Joey G recalls years as a struggling singer
One of my fondest birthday memories was when Side A held a miniconcert for me and my guests in Music Hall back in the ’90s. The band’s former frontman, Joey Generoso, has gone solo.
Two decades later, he has not lost his charisma. Joey G and other OPM icons of the ’90s (Meds Marfil, Juris Fernandez, Jay Durias, Jinky Vidal, Janine Teñoso and Ice Seguerra) are joining forces in “Playlist: The Best of OPM” on March 1, 8 p.m. at the Big Dome.
What a “cool”-laboration! The concert is definitely going to be a “senti” journey and throwback party in one.
Here’s my chat with Joey G:
What do you miss about the ’90s music scene? The ’90s was a golden era of the bands. It was when composers and artists flourished, and music was good and beautiful. My former band dominated the scene. Would you believe people lined up to watch our gigs from Music Hall in Greenhills all the way to Edsa? This lucky streak continued throughout that decade, especially when “Forevermore,” among other songs, became a hit in 1997. The rest is history.
What was the turning point of your career? After my stint abroad with Picante and Headline in the ’80s, I joined my former band in the ’90s. The first time I heard my voice on the radio, it was the song “Hold On.” That hit made me a household name.
What stands out in your memory as a struggling singer? The gratifying memory of my struggling years was when I was able to pay my college tuition out of the proceeds of my gigs. I told my mom she didn’t have to worry about me, and I saw how happy she was. It was priceless.
What was your proudest moment as a band frontman? I will always be proud of the song “Forevermore” and give due credit to its composer, Joey Benin. It changed our lives. The song went nine-time platinum and won song of the year at the Awit Awards. We would perform in sold-out concerts at major venues thrice a year. That was the moment I was more grateful to God than proud of myself as a frontman.
What do you think millennial musicians should improve on? Each generation always has room for improvement. Millennials are exceedingly lucky with the easy exposure they get on social media to promote their music these days. Maybe it’s more of asking them to be appreciative of the older generation and its music. I wish to see them humbled and respectful of their musical elders, who composed and aired their songs on a different platform.
What’s the craziest thing that a fan did for you? Getting harassed for photo ops. One fan followed me to the house just to see where I lived. Fans would call our landline just to hear my voice.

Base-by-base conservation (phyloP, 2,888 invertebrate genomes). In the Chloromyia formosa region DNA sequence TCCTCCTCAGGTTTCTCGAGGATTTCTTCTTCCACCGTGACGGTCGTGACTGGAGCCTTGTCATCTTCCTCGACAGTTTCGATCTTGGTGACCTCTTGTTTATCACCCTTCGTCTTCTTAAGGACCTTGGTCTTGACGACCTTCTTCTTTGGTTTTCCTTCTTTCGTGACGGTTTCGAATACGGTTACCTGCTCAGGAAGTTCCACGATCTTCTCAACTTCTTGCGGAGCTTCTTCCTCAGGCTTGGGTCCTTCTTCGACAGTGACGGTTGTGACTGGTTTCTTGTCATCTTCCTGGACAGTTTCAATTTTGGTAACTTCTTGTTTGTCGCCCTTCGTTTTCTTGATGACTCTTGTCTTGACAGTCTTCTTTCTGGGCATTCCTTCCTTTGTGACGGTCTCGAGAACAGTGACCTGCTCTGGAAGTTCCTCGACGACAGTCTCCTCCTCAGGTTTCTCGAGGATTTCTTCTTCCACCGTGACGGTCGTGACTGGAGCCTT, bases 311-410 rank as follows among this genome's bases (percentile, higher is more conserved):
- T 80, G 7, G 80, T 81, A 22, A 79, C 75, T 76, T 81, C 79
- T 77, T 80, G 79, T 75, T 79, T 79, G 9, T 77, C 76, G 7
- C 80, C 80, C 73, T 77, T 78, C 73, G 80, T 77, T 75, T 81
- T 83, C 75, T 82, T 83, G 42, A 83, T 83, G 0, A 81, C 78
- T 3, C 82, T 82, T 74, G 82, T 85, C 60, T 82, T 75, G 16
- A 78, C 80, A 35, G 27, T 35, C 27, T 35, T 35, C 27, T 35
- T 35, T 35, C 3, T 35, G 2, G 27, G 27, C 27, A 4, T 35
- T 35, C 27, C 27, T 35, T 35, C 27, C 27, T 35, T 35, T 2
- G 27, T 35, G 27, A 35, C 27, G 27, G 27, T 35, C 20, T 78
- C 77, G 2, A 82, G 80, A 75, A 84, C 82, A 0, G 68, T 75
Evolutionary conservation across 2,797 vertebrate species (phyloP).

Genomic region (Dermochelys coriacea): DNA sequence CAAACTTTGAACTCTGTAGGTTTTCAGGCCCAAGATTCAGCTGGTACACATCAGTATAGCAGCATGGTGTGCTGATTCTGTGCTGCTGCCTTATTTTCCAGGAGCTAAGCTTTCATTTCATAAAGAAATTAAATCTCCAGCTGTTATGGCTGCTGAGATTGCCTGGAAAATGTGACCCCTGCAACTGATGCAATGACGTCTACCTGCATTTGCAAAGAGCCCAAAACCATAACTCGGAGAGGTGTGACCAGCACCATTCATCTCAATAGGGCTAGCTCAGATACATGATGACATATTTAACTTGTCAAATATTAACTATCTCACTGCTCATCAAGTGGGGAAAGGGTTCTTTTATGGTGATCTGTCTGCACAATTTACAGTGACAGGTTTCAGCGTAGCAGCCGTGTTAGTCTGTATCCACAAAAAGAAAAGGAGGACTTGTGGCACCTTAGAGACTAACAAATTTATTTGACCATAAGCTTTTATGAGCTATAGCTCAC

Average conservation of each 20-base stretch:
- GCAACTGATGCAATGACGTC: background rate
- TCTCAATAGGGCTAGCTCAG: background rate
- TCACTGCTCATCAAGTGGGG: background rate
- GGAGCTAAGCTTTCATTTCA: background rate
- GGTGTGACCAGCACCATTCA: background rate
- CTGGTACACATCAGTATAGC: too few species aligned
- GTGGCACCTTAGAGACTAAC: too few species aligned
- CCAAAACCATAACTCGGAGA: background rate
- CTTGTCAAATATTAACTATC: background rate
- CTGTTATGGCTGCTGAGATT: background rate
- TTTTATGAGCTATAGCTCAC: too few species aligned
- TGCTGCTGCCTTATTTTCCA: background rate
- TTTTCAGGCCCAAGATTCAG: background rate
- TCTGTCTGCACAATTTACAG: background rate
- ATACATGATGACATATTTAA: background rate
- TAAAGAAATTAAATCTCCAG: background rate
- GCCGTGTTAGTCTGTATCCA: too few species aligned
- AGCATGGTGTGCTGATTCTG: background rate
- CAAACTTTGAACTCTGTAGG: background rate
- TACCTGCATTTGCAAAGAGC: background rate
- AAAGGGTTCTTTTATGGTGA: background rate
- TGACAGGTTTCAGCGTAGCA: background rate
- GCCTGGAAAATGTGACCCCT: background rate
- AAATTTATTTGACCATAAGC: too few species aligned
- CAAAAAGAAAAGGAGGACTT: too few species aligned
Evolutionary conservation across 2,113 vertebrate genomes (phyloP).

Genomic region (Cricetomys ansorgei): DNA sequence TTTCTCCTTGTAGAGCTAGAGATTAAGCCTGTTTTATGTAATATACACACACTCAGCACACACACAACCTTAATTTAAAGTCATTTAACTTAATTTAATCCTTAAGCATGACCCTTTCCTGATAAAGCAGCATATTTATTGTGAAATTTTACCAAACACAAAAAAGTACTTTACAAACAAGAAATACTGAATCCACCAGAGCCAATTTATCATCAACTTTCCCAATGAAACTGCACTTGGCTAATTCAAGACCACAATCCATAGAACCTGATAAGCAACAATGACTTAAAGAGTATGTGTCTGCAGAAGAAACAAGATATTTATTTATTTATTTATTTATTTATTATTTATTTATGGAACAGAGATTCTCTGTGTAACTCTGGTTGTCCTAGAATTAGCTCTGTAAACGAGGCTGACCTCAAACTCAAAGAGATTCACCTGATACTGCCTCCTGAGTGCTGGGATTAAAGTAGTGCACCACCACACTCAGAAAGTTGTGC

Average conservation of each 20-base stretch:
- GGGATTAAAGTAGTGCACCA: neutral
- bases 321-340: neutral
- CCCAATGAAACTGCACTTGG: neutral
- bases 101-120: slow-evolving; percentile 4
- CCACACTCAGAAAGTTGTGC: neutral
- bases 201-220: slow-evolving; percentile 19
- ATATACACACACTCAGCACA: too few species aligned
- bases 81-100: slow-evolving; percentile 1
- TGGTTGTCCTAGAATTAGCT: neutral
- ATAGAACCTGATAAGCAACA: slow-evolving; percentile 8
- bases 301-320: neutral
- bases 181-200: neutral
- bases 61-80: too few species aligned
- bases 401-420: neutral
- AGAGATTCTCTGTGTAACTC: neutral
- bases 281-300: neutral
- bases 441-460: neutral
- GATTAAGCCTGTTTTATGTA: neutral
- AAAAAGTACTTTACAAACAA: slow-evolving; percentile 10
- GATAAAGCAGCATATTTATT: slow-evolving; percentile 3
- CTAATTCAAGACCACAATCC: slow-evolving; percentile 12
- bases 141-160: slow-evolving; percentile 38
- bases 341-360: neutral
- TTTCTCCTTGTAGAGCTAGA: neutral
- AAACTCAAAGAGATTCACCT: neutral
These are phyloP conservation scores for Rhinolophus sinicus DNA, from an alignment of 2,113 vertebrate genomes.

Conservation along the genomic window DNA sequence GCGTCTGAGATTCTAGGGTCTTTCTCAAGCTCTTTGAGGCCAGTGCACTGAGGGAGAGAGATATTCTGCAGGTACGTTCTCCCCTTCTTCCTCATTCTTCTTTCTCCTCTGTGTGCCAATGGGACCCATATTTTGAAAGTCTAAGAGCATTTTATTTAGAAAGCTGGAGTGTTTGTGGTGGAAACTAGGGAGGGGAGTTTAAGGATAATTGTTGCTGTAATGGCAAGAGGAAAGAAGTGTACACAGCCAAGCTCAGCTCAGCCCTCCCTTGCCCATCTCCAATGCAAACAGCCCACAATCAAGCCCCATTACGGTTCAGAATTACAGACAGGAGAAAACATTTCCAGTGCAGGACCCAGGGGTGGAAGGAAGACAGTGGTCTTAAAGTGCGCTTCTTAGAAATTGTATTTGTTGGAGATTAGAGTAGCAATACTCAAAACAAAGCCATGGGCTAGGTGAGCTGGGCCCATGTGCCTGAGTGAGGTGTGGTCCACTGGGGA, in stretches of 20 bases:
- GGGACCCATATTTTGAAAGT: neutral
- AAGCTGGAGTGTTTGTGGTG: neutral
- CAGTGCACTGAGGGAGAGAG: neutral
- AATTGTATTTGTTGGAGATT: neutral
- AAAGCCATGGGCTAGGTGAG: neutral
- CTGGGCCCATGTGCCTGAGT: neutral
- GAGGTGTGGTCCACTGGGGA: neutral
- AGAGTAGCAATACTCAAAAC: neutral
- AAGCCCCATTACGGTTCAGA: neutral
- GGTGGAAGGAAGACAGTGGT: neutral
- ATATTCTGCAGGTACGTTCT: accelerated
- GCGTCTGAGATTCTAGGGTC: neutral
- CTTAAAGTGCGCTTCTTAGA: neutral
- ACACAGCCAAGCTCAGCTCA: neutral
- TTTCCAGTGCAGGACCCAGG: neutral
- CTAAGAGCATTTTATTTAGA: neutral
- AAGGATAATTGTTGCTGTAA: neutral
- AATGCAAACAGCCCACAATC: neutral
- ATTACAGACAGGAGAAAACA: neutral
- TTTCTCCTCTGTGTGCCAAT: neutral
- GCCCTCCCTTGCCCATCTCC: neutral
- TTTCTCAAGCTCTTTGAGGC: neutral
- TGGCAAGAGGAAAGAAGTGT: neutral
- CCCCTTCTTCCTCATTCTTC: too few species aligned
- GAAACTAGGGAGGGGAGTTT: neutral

What’s your take on lip syncing? It’s a no-no for me. I have never done that and never will.
What excites you about your concert with other ’90s icons? This is a first-time collaboration with my fellow artists from the same era, and I’m excited to walk down memory lane and see them and the crowd enjoy our performances. We usually perform at different venues and hardly have time to catch up with each other’s gigs, so this will be a wonderful night to see all of us together.
Anechka turns 7
John and Priscilla Estrada threw a lavish birthday bash at Mahogany Place for their adorable 7-year-old daughter, Anechka. The venue was transformed into a “My Little Pony” (the birthday girl’s fave) Disneyland, complete with real ponies!
I chided John, “Seeing how fab Anechka’s seventh birthday party is, you must already save up for her debut.” Then, I asked him, “What’s your message to Anechka’s future suitors?” He shot back, “Mag-ingat kayo. Papunta pa lang kayo. Ako, naka-tatlong balik na.”(Be careful. You still have a long way to go. Been there, done that.) We both had a good laugh.
Anechka is John’s mini-me. “When people say she is my carbon copy, Pri objects,” John said. “So, to appease my wife, I tell her not to worry … that even if Anechka really looks like me, she’s got her mom’s kind heart.”
It was so heartwarming to see John’s grownup kids (with his ex, Janice de Belen), as well as Luigi Muhlach (son of Aga and Janice) with his wife, Patty, and kids at the celebration. That says a lot about the kind of father John is.
They’re one happy “modern” family. John turned “senti” while we were watching his kids bond. “I must have done something good,” he beamed. “Because all my kids turned out to be wonderful. They never gave me headaches or heartaches.” The “forever papable” dad can’t be any happier.
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